Saamaka Dreaming

Book Pages: 272 Illustrations: 43 illustrations Published: August 2017

Anthropology > Cultural Anthropology, Caribbean Studies

When Richard and Sally Price stepped out of the canoe to begin their fieldwork with the Saamaka Maroons of Suriname in 1966, they were met with a mixture of curiosity, suspicion, ambivalence, hostility, and fascination. With their gradual acceptance into the community they undertook the work that would shape their careers and influence the study of African American societies throughout the hemisphere for decades to come. In Saamaka Dreaming they look back on the experience, reflecting on a discipline and a society that are considerably different today. Drawing on thousands of pages of field notes, as well as recordings, file cards, photos, and sketches, the Prices retell and comment on the most intensive fieldwork of their careers, evoke the joys and hardships of building relationships and trust, and outline their personal adaptation to this unfamiliar universe. The book is at once a moving human story, a portrait of a remarkable society, and a thought-provoking revelation about the development of anthropology over the past half-century.


"Beautifully written, this book presents a satisfying commentary on the anthropological enterprise, to be enjoyed by a wide variety of readers. Essential. All public and academic levels/libraries."
  — P. Passariello, Choice

"A complex ethnographic narrative . . .  a dynamic story with a cast of Saamaka characters. . . . Though the book is published over fifty years after the initial research, it still shows a candor and eye for painstaking detail of moment to moment happenings in daily life." — Cheryl White, Anthropos

"This inspiring book combines ethnography with a brilliantly written autobiographical account. . . .  The way in which Richard Price and Sally Price position themselves as the main protagonists of their interlocutions with Saamaka villagers, is precisely what makes the book so rich."   — Olivia M. Gomes da Cunha, New West Indian Guide

"A retrospective on a life’s work, Saamaka Dreaming stands alone as an introduction to understanding social memory in the black diaspora via ethnographic practice. But it also shows us how that memory can shape political engagement in the present premised on what we might call the hopes—or dreams—of a better future that anthropologists can also help create." — Sarah E. Vaughn, American Ethnologist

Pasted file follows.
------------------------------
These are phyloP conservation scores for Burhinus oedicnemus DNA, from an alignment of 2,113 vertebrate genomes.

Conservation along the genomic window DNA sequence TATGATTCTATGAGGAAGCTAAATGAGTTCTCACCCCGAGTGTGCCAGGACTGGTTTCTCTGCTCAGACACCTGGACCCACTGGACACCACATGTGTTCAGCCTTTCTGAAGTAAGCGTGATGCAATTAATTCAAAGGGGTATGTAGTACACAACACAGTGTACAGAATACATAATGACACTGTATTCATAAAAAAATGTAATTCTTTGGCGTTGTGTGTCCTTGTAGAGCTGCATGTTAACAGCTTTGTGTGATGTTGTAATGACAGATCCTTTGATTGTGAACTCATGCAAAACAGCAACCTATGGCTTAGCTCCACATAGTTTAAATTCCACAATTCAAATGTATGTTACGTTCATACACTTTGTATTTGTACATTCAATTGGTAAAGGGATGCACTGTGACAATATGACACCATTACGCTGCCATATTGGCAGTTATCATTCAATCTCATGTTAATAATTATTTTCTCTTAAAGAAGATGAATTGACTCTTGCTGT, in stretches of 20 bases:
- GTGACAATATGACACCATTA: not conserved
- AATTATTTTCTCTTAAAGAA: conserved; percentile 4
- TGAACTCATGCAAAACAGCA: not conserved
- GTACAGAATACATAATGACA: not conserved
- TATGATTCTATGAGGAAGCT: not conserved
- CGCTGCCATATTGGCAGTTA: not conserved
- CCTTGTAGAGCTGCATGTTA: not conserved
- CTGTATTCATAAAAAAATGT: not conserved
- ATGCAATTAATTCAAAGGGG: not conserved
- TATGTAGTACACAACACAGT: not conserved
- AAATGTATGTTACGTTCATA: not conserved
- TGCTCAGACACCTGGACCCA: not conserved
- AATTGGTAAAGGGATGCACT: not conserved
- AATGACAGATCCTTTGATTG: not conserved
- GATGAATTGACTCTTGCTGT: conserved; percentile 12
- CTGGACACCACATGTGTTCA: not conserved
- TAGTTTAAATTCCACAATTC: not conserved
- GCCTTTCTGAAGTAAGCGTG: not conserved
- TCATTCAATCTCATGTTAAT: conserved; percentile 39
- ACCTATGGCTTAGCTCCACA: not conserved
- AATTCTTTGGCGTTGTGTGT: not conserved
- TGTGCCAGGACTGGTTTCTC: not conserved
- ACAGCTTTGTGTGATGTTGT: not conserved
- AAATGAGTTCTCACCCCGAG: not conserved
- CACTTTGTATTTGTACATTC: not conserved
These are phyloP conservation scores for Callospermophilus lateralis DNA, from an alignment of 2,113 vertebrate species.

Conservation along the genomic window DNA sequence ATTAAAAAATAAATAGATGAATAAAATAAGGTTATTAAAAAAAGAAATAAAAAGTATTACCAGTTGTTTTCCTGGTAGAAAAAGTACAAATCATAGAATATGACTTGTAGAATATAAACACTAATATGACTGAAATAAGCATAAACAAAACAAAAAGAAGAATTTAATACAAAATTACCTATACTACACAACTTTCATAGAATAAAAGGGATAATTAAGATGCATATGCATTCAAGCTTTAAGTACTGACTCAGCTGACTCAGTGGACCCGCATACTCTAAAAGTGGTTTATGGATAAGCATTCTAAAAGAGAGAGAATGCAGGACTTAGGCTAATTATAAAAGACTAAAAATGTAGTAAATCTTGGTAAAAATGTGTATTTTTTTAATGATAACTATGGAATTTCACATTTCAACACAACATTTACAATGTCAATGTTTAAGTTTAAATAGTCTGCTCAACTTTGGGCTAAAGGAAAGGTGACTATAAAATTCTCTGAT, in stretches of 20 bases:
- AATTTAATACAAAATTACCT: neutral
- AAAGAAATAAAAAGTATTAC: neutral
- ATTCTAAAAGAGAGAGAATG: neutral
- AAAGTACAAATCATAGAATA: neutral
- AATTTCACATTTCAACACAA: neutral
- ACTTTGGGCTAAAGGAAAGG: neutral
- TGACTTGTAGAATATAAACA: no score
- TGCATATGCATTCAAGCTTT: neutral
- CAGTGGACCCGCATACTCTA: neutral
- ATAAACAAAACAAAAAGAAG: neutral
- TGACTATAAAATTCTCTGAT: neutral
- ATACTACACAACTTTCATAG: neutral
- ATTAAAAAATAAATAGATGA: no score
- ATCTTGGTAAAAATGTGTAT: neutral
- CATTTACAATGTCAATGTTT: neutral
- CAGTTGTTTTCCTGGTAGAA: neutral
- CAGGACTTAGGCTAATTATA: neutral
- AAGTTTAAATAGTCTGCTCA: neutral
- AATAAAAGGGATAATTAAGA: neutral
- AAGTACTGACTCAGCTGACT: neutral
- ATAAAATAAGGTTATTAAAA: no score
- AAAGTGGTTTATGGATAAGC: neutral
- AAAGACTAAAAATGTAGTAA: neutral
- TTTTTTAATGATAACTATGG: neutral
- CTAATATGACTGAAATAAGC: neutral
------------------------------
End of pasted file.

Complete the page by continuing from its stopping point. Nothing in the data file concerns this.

"This is an inspiring narrative on Saamaka Maroons lifestyle changes through half a century, on changes from an anthropological perspective on these people, as well as the development of anthropology as a science and the impact that a researcher can make. It is not only a great source to learn about Saamaka culture but also a great narrative to read—it is literary anthropology at its best." — Asnate Morozova, Anthropological Notebooks

"The eloquently narrated history takes the reader to a closely knit community where ‘whitefolks’ other than the occasional missionary or medical doctor rarely visit." — Marieke Heemskerk, Journal of the Royal Anthropological Institute

“Richard and Sally Price’s elegiac account of their time living among the Saamakas of Suriname in the 1960s is wholly engrossing, and of the very highest narrative quality. I can see, smell, and feel everything they describe. The Prices have never been fresher or more readable as literature.” — George E. Marcus, coauthor of Designs for an Anthropology of the Contemporary

“With their keen attunements, customary honesty, ethnographic verve, spare poetics, and dashes of hubris and humor, Richard and Sally Price offer an extraordinary meditation on life, anthropology, and their encounter with the Saamakas. Saamaka Dreaming is a compelling text that astounds in its richness.” — John Collins, author of Revolt of the Saints: Memory and Redemption in the Twilight of Brazilian Racial Democracy


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Author/Editor Bios Back to Top

Richard Price taught for many years at Yale University and Johns Hopkins University and is Professor Emeritus at the College of William and Mary. His numerous prize-winning books include Travels with Tooy: History, Memory, and the African American Imagination and Rainforest Warriors: Human Rights on Trial.

Sally Price has taught in the United States, France, and Brazil and is Professor Emerita at the College of William and Mary. Her studies of the place of “primitive art” in the imaginary of Western viewers include Primitive Art in Civilized Places and Paris Primitive: Jacques Chirac’s Museum on the Quai Branly. The Prices have coauthored many books, including Romare Bearden: The Caribbean Dimension.

Table of Contents Back to Top
Preface  ix
1. Testing the Waters  1
2. On Trial  13
3. A Feast for the Ancestors  28
4. Going "Outside"  34
5. On Nai's Doorstep  40
6. Under Kala's House  51
7. The Sika  58
8. What Month It It?  62
9. The Captain's "Granddaughter"  71
10. Upriver  74
11. At the Ancestor Shrine  86
12. The Cock's Balls  100
13. Nai's Rivergod  103
14. Agbago's Seagod  108
15. Kala's Snakegod  114
16. A Touch of Madness  123
17. Playing for the Gods  132
18. A Tree Falls  139
19. Sickness  144
20. Death of a Witch  155
21. Chasing Ghosts  173
22. Death of a Child  179
23. Returns  190
24. Foto  202
25. Looking at Paper  205
26. The End of an Era  215
Notes  231
Bibliography  243
Index  247
Sales/Territorial Rights: World

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Additional InformationBack to Top
Paper ISBN: 978-0-8223-6978-3 / Cloth ISBN: 978-0-8223-6966-0
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